10. Tbh, his asking for KPIs is probably only a matter of, if he's paying good money, he needs to see a strategy and believe in the ability of the person. What the person says and does needs to make sense to him. I'm also sure it would be a hands-on role. It's not a big organisation.
  11. Knowing how Scott's business has evolved I can see that creating this role is a good move for him. In the early days everything was new and exciting and to be on the site. The community was good fun. There was always discussion going on an making friends was easy. There were Monthly "Challenge" competitions going on. Between myself and one of the mods we were answering all the tech questions, most of which were often pretty basic, but it was exciting and Scott was packing in more and more members. This, I guess is how the million members comes about. As it got busier, things changed. A few key people who were active in the community started to disappear. I dropped out too as things happened I wasn't happy with. I went back recently and the discussion forum is now dead. You can almost see the tumbleweed. If the business is to survive Scott needs to do something to relaunch it. Relaunching isn't as easy as the initial launch and very possibly Scott needs someone with marketing and sales experience to see how to boost it again and see where it all went wrong. Good luck to him. It was good and it would be good to see it buzz again.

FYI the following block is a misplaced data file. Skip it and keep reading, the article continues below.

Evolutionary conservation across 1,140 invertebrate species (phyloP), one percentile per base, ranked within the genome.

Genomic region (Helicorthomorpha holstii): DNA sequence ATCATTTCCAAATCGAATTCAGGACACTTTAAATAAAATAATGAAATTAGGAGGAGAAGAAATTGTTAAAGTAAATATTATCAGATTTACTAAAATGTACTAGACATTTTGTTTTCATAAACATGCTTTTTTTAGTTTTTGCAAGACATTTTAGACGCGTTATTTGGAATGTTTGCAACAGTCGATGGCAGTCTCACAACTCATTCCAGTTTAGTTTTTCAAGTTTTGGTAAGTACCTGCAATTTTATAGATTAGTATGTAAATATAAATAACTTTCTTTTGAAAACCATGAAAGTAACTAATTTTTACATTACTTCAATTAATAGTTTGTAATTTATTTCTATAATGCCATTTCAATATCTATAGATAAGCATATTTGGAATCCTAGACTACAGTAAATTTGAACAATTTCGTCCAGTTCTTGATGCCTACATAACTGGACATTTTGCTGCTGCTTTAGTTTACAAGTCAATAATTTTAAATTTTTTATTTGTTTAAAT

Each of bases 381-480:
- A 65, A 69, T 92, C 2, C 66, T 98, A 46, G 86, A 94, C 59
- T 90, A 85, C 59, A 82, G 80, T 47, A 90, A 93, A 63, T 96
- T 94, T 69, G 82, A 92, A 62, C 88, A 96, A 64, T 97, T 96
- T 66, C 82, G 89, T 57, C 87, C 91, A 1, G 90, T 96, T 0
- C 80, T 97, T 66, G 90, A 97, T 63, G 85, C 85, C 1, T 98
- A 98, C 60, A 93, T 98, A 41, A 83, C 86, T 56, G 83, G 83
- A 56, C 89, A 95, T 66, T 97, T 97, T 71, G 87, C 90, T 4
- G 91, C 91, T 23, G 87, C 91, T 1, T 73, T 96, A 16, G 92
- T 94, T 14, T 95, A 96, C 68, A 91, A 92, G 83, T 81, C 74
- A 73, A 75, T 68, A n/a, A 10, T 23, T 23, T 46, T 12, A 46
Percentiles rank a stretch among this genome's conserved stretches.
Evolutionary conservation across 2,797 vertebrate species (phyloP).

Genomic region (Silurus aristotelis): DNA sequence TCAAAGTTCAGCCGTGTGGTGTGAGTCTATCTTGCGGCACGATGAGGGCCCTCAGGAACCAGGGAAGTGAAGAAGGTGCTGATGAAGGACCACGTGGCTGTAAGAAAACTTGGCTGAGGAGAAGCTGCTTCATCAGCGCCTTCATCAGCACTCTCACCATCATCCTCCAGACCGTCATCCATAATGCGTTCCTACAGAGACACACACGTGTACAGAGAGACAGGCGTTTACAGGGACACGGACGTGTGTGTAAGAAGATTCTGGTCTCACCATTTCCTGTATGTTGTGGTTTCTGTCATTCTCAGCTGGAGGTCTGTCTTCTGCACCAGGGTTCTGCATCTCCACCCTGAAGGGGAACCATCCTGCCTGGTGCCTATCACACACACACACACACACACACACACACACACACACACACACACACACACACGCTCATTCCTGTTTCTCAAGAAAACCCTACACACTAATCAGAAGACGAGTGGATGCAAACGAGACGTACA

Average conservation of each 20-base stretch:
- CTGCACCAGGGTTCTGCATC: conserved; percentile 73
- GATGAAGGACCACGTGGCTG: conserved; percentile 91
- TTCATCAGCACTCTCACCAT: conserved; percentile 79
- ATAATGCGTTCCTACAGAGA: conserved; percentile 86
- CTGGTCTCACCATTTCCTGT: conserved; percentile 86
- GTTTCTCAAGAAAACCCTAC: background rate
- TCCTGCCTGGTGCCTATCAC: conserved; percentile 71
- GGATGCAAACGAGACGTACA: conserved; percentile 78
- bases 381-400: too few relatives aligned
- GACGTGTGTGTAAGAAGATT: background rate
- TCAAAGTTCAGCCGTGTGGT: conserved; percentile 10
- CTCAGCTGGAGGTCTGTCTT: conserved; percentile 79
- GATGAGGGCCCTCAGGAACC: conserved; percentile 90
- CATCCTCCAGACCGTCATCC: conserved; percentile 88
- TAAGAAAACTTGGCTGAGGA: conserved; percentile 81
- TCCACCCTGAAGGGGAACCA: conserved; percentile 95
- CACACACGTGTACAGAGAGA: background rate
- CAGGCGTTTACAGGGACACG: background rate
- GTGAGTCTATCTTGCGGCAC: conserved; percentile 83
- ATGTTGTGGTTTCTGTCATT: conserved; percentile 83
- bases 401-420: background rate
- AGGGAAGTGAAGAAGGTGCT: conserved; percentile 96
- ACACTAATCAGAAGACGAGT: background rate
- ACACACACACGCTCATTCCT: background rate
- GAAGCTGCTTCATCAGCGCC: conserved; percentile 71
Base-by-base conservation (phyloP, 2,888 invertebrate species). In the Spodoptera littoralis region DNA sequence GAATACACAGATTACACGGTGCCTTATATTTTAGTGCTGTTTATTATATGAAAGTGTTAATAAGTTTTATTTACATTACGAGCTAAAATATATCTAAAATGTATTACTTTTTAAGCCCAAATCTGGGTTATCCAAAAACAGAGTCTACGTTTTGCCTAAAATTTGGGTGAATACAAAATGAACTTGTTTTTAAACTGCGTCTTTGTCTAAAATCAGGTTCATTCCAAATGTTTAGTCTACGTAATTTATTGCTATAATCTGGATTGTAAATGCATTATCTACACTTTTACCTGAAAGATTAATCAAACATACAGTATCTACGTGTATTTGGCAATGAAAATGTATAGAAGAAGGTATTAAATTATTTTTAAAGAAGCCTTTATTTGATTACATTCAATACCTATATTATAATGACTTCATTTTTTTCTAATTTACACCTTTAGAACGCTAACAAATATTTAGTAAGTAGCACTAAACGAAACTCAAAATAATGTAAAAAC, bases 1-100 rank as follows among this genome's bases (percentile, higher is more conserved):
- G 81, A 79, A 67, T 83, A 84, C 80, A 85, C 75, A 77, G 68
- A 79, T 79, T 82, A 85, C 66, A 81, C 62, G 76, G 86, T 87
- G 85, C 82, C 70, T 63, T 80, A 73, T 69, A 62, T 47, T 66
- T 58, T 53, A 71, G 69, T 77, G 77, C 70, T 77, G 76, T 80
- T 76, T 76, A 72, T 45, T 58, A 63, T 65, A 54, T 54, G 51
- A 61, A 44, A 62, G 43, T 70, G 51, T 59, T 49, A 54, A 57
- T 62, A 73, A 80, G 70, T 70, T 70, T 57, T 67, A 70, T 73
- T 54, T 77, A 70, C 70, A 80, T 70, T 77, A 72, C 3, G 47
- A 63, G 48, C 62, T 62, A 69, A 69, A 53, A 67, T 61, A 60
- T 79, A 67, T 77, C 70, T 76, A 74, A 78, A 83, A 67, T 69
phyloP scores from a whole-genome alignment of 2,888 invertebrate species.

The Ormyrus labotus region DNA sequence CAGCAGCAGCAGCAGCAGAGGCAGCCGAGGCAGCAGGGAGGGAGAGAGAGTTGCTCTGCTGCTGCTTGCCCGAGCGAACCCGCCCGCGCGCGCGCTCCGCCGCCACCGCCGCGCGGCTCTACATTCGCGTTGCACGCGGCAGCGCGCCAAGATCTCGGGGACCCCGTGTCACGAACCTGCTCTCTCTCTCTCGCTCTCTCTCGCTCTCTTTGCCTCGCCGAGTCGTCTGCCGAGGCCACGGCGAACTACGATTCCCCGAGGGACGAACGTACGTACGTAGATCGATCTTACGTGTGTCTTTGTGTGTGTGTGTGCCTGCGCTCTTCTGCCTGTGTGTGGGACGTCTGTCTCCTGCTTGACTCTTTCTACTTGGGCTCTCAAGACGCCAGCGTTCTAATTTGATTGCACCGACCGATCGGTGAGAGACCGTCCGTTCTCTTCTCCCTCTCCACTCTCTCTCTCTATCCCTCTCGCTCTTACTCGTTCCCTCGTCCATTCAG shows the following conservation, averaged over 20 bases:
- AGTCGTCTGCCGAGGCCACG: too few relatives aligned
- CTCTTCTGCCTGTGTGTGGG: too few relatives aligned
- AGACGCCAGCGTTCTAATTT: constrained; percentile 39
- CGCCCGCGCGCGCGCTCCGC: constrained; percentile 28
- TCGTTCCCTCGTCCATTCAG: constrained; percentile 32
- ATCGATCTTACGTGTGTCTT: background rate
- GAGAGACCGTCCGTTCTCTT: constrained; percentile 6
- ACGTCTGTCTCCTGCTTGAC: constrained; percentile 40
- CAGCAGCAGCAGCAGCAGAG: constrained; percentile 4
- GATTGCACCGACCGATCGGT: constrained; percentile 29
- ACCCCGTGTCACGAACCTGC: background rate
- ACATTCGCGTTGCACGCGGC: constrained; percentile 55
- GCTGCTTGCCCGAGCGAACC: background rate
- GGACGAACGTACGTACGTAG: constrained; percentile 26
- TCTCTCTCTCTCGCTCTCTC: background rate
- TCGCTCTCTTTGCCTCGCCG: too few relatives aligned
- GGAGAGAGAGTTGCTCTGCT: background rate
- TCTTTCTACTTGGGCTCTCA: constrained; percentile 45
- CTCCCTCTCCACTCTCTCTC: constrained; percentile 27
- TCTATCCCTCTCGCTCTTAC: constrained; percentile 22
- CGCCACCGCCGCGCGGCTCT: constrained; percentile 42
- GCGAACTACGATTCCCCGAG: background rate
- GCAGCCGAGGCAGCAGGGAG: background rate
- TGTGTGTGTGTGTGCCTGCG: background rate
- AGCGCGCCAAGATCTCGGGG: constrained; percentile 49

12. Fair point. I do think that on Ebay you get top price for it.
  13. I got mailed this. It reads to me like Scott is looking for someone to take the business on and drive it forward in an aggressive marketing style, leaving Scott to have more family life, make videos and play bass. It's not going to be an easy gig to fill.
  14. To get mwahh the set up for the nut on a fretless needs to be pretty low. If you fret at the 3rd "fret" the space under the string at the 1st will be low enough to hold a piece of paper there. This isn't, of course, set in stone, and mine is a Warwick Just-a-nut, so I have the advantage of it being adjustable, rather than done with a file. But of yours is high, it's worth starting there.. Also on a fretless, to get a consistent mwahh right down the neck, it's important to have a very flat/uniform fingerboard. Undulations, no matter how slight, don't go well.
×
×
  • Create New...